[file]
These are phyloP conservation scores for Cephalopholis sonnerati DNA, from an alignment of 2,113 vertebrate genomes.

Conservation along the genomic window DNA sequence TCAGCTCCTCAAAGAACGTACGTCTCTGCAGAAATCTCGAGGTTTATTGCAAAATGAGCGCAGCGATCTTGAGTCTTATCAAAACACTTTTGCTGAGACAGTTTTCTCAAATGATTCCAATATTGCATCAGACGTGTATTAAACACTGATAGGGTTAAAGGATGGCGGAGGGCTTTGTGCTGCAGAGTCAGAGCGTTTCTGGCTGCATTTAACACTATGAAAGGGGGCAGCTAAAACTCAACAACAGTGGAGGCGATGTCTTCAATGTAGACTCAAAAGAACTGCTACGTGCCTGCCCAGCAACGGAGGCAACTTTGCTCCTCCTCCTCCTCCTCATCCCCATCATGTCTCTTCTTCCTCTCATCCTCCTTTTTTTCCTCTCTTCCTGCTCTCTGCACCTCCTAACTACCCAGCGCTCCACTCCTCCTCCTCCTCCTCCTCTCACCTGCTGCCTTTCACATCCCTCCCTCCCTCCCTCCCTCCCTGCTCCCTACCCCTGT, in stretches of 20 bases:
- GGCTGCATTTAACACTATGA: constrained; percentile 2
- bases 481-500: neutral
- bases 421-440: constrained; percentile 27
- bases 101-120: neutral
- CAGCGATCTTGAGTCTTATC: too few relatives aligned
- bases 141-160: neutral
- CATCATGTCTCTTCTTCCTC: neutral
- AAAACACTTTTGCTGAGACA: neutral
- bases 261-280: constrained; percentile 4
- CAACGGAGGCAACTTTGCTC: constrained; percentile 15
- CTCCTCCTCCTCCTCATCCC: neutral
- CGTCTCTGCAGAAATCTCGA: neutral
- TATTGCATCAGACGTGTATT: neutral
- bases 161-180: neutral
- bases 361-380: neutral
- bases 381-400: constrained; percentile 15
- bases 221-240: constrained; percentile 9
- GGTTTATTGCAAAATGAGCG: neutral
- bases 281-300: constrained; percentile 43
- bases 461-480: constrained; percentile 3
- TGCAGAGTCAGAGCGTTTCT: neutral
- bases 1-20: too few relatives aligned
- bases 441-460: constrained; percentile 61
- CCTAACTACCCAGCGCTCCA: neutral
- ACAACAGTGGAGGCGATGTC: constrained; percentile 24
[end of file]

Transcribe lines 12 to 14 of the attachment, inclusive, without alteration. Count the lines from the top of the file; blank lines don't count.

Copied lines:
- CAACGGAGGCAACTTTGCTC: constrained; percentile 15
- CTCCTCCTCCTCCTCATCCC: neutral
- CGTCTCTGCAGAAATCTCGA: neutral